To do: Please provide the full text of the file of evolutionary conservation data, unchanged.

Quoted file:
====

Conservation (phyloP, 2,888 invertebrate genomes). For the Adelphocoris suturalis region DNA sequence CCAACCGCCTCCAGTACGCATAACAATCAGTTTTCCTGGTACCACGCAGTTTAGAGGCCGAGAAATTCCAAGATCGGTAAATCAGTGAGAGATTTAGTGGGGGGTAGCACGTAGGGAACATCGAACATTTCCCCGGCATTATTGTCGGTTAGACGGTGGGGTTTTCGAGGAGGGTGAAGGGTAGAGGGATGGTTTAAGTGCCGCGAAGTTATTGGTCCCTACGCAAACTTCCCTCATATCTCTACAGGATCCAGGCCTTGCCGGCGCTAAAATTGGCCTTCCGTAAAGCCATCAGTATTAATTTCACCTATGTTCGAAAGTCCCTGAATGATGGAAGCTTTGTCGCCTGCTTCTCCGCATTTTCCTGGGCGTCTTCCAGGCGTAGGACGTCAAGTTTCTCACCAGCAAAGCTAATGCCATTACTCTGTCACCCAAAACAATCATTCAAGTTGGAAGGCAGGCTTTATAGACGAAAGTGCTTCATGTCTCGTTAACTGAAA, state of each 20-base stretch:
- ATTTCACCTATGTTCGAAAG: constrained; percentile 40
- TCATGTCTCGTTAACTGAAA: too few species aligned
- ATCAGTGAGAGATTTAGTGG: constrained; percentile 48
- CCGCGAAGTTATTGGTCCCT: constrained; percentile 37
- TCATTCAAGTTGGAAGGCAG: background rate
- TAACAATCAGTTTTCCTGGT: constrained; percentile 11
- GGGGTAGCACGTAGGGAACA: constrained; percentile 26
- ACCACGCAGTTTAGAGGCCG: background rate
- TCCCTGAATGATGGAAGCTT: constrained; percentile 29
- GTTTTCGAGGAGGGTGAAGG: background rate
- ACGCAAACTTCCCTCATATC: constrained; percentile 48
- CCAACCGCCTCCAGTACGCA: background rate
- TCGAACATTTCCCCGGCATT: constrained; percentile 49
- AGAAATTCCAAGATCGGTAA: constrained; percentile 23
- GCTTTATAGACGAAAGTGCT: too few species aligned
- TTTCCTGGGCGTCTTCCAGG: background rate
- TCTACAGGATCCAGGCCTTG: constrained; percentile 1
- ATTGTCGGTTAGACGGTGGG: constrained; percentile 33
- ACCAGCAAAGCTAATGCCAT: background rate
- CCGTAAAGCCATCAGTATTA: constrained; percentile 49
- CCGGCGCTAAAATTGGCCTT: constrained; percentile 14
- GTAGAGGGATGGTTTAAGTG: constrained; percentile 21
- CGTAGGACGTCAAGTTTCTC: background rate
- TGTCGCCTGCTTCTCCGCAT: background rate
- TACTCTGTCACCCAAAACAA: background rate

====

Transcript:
Conservation (phyloP, 2,888 invertebrate genomes). For the Adelphocoris suturalis region DNA sequence CCAACCGCCTCCAGTACGCATAACAATCAGTTTTCCTGGTACCACGCAGTTTAGAGGCCGAGAAATTCCAAGATCGGTAAATCAGTGAGAGATTTAGTGGGGGGTAGCACGTAGGGAACATCGAACATTTCCCCGGCATTATTGTCGGTTAGACGGTGGGGTTTTCGAGGAGGGTGAAGGGTAGAGGGATGGTTTAAGTGCCGCGAAGTTATTGGTCCCTACGCAAACTTCCCTCATATCTCTACAGGATCCAGGCCTTGCCGGCGCTAAAATTGGCCTTCCGTAAAGCCATCAGTATTAATTTCACCTATGTTCGAAAGTCCCTGAATGATGGAAGCTTTGTCGCCTGCTTCTCCGCATTTTCCTGGGCGTCTTCCAGGCGTAGGACGTCAAGTTTCTCACCAGCAAAGCTAATGCCATTACTCTGTCACCCAAAACAATCATTCAAGTTGGAAGGCAGGCTTTATAGACGAAAGTGCTTCATGTCTCGTTAACTGAAA, state of each 20-base stretch:
- ATTTCACCTATGTTCGAAAG: constrained; percentile 40
- TCATGTCTCGTTAACTGAAA: too few species aligned
- ATCAGTGAGAGATTTAGTGG: constrained; percentile 48
- CCGCGAAGTTATTGGTCCCT: constrained; percentile 37
- TCATTCAAGTTGGAAGGCAG: background rate
- TAACAATCAGTTTTCCTGGT: constrained; percentile 11
- GGGGTAGCACGTAGGGAACA: constrained; percentile 26
- ACCACGCAGTTTAGAGGCCG: background rate
- TCCCTGAATGATGGAAGCTT: constrained; percentile 29
- GTTTTCGAGGAGGGTGAAGG: background rate
- ACGCAAACTTCCCTCATATC: constrained; percentile 48
- CCAACCGCCTCCAGTACGCA: background rate
- TCGAACATTTCCCCGGCATT: constrained; percentile 49
- AGAAATTCCAAGATCGGTAA: constrained; percentile 23
- GCTTTATAGACGAAAGTGCT: too few species aligned
- TTTCCTGGGCGTCTTCCAGG: background rate
- TCTACAGGATCCAGGCCTTG: constrained; percentile 1
- ATTGTCGGTTAGACGGTGGG: constrained; percentile 33
- ACCAGCAAAGCTAATGCCAT: background rate
- CCGTAAAGCCATCAGTATTA: constrained; percentile 49
- CCGGCGCTAAAATTGGCCTT: constrained; percentile 14
- GTAGAGGGATGGTTTAAGTG: constrained; percentile 21
- CGTAGGACGTCAAGTTTCTC: background rate
- TGTCGCCTGCTTCTCCGCAT: background rate
- TACTCTGTCACCCAAAACAA: background rate